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#1 KnightOwl

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Posted 09 March 2018 - 05:27 PM

I am extremely happy with my Sony AX-100 2 din head unit, but I think it might be overpowering my old stock speakers. It sounds good under most conditions, but if you try and crank it a bit (we all got our fave tunes to blast) the speakers start showing their age.

 

 

 

Crutchfield says 5.25 up front and 6.5 or 6x9 out back. I'm not worried about a sub or amps, just a good set of speakers that are up to the head unit output. I recognize a lot of brand names like JVC, Polk, Kicker, Rockford-Fosgate, and Pioneer but have no clue which is worth the coin or not.

 

 

 

I'd like to install them in stock location, keeping the stock grilles for factory appearance.

 

 

Thanks in advance guys!


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#2 wstefan20

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Posted 09 March 2018 - 05:44 PM

Well, you definitely got options. I got lucky and found a full set of infinity components with crossovers in the junkyard. Might be worth a check there. If you want more power upfront, you can make three cuts and fit 6.5" on the stock bracket if you're ok with cutting the door a tiny bit. Still fits and looks oem. If you have the bose system, you have 6x9s and 4" duals, and I think 5.25" doors? (Idk on that, I have a coupe). personally, I find there's plenty of good used aftermarket speakers for cheap or the junkyard so I rarely buy new.

#3 Leadfoot

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Posted 09 March 2018 - 05:51 PM

The best advice I can give is to get speakers that are efficient.  When I used to install stereos people would pick speakers because they handle 200W!  However, only running 50W they didn't always sound good.  However a nice quality pair of the same size speaker that is rated for 75W sounded much better on the 50W being delivered.  Also keep in mind your head unit output is overrated.  Your head unit will likely never put out the 55W peak it is rated at.  I would doubt 20W rms is even good, but not too far off.  Just remember these things when looking at speakers.  

 

Also, I have never seen a speaker blown from too much power.  It was always from clipping and distortion from people turning things up too loud.  This is more of a problem when the speaker is underpowered.  I would not be concerned with overpowering a speaker.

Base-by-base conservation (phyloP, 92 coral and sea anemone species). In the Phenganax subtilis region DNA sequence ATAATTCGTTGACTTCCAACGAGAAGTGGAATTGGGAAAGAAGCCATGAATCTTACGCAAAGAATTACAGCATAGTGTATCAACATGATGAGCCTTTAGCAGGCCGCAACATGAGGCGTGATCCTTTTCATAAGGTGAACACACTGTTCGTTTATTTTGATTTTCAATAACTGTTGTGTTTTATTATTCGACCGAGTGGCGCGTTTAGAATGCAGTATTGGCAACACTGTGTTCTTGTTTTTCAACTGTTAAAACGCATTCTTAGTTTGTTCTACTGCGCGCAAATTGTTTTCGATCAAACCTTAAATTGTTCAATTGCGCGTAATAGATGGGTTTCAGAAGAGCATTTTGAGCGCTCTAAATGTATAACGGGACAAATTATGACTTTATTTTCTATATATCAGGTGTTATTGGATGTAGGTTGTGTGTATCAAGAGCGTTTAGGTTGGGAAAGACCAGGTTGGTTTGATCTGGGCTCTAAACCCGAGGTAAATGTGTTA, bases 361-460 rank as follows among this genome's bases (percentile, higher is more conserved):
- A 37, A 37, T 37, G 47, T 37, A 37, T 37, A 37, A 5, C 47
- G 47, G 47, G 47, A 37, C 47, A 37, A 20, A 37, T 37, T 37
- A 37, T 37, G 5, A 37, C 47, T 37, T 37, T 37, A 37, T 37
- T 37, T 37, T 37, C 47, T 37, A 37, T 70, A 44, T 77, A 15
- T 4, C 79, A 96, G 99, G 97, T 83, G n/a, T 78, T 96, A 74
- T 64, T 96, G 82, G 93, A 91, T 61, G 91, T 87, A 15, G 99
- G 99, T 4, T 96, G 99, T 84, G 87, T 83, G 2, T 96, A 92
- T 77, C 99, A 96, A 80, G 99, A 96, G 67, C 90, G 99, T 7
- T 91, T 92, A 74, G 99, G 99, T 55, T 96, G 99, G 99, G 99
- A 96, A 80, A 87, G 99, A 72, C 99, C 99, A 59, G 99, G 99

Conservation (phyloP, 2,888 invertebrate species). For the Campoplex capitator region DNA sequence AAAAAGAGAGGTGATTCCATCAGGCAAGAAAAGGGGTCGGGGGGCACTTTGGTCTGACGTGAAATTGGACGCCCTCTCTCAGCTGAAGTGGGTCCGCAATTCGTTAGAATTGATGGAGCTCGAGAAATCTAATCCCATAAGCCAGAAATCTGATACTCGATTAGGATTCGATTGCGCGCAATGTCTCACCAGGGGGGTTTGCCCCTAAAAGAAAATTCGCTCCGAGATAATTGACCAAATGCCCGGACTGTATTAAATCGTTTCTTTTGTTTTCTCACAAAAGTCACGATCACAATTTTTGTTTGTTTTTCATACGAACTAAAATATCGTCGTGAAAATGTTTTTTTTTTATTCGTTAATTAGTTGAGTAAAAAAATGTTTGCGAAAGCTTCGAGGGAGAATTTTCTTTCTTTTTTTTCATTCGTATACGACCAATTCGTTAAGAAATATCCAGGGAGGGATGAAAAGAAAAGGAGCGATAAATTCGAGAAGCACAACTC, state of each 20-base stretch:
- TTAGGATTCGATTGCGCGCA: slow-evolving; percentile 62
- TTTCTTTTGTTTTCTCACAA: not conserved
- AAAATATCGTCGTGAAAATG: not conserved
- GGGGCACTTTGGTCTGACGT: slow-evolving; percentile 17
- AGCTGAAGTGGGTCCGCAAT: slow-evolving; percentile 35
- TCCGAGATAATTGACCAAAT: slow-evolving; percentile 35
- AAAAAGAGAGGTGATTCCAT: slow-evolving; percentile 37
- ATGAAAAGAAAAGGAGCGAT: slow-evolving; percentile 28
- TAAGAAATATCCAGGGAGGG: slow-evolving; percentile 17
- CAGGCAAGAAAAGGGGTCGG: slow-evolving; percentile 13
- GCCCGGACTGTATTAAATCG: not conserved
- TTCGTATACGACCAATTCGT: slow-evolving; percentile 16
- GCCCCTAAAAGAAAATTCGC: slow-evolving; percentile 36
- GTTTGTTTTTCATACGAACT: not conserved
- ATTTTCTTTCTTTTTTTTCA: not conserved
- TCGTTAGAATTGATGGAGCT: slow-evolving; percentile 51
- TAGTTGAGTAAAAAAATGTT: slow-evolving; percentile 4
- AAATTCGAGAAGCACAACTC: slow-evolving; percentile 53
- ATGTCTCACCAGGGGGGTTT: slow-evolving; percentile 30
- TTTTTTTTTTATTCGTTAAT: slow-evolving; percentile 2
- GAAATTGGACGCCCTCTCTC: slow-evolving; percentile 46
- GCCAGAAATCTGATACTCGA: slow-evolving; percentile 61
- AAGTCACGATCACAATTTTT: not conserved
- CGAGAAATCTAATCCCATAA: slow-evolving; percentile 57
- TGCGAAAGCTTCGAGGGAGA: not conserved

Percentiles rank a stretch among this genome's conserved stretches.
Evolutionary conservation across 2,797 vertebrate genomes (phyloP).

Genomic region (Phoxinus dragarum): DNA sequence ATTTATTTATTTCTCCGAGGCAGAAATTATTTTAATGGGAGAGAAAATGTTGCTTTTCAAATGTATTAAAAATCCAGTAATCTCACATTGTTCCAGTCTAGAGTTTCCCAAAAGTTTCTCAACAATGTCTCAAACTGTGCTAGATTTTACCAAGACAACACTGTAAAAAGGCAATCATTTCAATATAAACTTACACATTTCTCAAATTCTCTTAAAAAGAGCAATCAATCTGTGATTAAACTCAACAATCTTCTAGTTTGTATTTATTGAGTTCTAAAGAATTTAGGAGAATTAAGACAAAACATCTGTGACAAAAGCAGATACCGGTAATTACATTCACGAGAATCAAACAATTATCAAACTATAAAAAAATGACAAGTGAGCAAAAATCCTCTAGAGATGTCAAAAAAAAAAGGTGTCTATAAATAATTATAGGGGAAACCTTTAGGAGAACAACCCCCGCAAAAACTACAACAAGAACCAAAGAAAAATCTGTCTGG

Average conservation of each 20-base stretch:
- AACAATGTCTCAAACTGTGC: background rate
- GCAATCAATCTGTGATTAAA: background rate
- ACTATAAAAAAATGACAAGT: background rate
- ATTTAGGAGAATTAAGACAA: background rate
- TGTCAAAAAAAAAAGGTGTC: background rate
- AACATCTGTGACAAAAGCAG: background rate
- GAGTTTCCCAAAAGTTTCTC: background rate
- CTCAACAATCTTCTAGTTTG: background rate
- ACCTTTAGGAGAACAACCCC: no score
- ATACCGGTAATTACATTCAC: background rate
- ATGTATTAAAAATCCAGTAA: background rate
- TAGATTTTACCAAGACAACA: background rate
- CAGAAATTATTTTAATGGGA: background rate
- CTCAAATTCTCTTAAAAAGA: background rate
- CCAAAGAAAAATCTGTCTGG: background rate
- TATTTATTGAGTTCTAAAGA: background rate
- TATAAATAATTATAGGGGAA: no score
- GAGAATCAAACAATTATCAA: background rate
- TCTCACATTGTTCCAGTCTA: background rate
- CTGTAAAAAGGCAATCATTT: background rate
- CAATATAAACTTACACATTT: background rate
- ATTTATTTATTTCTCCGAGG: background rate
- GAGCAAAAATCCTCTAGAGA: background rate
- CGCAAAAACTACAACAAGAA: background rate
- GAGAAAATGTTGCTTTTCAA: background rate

I personally like Infinity speakers.  I have also had some Polk that were really nice as well.  A good clean balanced sound.  I was never a fan of JBL.  Their highs always seemed harsh and too "bright" and had to adjust amplifiers and equalizers to try and tone that down.  Alpine aren't bad either, but I have never personally had a set in my vehicle.  

 

Much of this is personal preference.  Go to a car audio store and use their demo setups.  See if you can listen to some speakers that are connected to a headunit with similar power output as yours and no amplifier.  See what you think of the sound.  What you like is what matters.  If there is an amplifier used the speakers will sound different than just off of a head unit.  


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#4 KnightOwl

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Posted 09 March 2018 - 07:09 PM

All very good info...Thanks!

 

 

So I'll assume whoever had the car before me did some "over-cranking" and the speakers were already suffering from age and abuse. I'll swing back by Audio Express where I had the head unit installed. I know he has some demo stuff set-up in the showroom. I think Best Buy has some too.

 

 

I don't mind doing a bit of snipping as long as the door panel goes back on no sweat. I've seen some combo kits that include 2 6.5s and 2 6x9s...that could work.


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#5 wstefan20

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Posted 09 March 2018 - 07:17 PM

All very good info...Thanks! So I'll assume whoever had the car before me did some "over-cranking" and the speakers were already suffering from age and abuse. I'll swing back by Audio Express where I had the head unit installed. I know he has some demo stuff set-up in the showroom. I think Best Buy has some too. I don't mind doing a bit of snipping as long as the door panel goes back on no sweat. I've seen some combo kits that include 2 6.5s and 2 6x9s...that could work.

Yeah. I had 5.25" and did notice a difference in sound. Best part is that the door panel doesn't need modified. I'll try to find some old pics and post them. Happy hunting!

#6 Imp558

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Posted 09 March 2018 - 07:18 PM

The best advice I can give is to get speakers that are efficient.  When I used to install stereos people would pick speakers because they handle 200W!  However, only running 50W they didn't always sound good.  However a nice quality pair of the same size speaker that is rated for 75W sounded much better on the 50W being delivered.  Also keep in mind your head unit output is overrated.  Your head unit will likely never put out the 55W peak it is rated at.  I would doubt 20W rms is even good, but not too far off.  Just remember these things when looking at speakers.